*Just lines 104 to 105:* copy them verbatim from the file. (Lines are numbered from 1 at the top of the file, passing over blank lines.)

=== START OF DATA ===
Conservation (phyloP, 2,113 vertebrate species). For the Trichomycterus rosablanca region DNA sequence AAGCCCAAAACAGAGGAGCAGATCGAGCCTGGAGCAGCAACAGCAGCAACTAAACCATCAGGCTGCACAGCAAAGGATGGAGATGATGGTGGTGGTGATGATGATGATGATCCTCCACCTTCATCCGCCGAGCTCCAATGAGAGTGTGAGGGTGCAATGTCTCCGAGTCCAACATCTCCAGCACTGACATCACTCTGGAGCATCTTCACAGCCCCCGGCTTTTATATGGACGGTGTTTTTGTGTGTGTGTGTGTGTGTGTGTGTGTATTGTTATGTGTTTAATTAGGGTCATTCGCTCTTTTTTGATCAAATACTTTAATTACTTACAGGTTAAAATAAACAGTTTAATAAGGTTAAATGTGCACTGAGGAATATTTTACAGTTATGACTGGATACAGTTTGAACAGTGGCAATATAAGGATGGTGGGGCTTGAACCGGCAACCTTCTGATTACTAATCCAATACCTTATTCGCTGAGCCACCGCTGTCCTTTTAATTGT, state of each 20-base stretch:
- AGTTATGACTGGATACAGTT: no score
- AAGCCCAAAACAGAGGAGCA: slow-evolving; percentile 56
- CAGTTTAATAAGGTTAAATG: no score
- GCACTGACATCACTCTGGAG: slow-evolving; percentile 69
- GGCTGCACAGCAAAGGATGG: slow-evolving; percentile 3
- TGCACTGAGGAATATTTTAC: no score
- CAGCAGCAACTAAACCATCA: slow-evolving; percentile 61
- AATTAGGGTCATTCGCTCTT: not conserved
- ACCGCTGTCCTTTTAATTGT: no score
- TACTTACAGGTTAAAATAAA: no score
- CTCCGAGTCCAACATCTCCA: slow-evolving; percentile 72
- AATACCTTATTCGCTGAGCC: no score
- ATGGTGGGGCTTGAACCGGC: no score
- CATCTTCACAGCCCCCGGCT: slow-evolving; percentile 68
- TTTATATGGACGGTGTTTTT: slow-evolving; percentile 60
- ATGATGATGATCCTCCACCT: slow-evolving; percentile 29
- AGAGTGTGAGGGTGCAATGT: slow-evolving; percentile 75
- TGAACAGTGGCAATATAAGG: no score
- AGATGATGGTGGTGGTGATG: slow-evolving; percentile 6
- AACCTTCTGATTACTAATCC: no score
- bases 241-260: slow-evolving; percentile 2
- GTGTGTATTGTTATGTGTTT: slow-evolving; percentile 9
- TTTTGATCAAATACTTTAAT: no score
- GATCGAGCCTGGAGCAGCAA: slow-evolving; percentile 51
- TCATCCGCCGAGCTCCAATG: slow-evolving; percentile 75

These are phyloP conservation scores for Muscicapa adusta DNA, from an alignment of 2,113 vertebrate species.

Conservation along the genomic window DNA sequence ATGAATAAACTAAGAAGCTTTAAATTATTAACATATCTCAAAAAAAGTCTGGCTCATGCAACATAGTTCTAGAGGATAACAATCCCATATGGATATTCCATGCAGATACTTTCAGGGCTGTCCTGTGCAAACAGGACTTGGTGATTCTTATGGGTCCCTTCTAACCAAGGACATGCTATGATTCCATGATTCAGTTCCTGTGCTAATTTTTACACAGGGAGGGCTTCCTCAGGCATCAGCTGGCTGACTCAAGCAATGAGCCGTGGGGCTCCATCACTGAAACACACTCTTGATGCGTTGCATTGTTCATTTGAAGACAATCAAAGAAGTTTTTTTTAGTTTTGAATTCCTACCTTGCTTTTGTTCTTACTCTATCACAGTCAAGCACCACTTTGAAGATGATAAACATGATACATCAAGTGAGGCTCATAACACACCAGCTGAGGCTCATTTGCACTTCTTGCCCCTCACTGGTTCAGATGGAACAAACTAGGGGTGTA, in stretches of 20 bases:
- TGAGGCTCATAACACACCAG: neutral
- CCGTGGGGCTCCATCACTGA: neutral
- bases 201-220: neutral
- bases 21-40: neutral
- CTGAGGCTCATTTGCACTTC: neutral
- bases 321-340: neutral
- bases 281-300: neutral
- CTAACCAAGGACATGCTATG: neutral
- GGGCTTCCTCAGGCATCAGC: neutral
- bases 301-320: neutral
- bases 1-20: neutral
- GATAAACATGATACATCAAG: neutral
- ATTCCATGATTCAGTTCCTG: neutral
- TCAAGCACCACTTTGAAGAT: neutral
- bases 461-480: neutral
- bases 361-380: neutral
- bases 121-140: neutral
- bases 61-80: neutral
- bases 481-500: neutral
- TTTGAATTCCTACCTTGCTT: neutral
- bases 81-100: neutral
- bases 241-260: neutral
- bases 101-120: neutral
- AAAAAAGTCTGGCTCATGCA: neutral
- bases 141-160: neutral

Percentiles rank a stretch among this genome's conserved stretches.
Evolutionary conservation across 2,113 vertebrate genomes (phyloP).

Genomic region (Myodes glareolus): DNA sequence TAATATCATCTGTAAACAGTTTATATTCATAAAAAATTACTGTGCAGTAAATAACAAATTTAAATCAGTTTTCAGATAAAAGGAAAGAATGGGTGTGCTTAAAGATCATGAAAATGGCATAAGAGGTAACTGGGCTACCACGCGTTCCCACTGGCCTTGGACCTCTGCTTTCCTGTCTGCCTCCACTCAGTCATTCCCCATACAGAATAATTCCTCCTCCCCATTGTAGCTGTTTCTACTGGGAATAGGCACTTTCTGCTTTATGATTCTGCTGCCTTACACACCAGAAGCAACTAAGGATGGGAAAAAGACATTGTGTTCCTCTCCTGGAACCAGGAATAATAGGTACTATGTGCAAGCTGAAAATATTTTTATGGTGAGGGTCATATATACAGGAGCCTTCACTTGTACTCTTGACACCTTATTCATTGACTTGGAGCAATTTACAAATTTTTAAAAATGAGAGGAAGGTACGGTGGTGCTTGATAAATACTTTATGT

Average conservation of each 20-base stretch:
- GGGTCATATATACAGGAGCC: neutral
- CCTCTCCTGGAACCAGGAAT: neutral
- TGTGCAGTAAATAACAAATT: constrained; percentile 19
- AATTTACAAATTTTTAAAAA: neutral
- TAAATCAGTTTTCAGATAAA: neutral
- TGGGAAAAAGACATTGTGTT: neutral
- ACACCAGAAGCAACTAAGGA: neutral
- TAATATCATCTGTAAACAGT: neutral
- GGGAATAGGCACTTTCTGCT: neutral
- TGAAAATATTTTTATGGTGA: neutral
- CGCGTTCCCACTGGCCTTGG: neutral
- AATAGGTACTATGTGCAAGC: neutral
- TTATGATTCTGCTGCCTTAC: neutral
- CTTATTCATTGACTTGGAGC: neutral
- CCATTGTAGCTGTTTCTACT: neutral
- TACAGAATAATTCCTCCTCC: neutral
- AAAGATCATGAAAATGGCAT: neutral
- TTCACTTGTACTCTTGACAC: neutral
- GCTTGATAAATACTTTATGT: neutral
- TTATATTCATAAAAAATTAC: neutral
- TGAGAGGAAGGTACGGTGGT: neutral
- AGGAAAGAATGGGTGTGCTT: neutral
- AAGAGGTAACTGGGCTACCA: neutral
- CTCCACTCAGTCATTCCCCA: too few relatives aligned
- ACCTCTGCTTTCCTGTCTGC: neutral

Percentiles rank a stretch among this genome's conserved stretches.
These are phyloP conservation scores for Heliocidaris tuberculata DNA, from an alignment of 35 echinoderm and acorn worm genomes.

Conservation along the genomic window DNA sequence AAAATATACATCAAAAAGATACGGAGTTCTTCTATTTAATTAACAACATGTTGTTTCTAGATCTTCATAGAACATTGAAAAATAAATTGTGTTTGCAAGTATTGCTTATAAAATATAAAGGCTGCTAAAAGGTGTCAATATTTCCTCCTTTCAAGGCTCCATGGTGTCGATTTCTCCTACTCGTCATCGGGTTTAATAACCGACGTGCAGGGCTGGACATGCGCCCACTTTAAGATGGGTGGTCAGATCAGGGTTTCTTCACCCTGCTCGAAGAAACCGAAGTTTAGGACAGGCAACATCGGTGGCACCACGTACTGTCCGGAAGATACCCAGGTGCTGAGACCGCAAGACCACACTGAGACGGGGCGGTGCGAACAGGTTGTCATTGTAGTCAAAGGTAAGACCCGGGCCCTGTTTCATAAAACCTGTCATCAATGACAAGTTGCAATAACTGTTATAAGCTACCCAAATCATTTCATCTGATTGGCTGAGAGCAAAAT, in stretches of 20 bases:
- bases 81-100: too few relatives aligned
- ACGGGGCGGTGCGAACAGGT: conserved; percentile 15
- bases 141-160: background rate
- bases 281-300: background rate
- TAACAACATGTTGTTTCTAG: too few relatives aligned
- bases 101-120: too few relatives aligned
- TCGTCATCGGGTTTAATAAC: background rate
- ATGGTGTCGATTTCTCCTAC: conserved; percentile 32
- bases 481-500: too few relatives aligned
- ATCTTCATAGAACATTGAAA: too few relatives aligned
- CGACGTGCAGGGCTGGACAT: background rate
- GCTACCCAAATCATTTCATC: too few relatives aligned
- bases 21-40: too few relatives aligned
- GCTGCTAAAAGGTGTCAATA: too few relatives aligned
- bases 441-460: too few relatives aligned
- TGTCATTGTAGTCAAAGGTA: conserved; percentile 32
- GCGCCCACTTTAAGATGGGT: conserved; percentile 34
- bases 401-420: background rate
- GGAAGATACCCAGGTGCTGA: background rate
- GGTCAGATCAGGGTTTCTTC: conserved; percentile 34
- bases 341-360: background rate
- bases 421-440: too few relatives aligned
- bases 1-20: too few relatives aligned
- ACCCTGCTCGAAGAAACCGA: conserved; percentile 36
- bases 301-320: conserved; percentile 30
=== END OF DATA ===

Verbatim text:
- GGAAGATACCCAGGTGCTGA: background rate
- GGTCAGATCAGGGTTTCTTC: conserved; percentile 34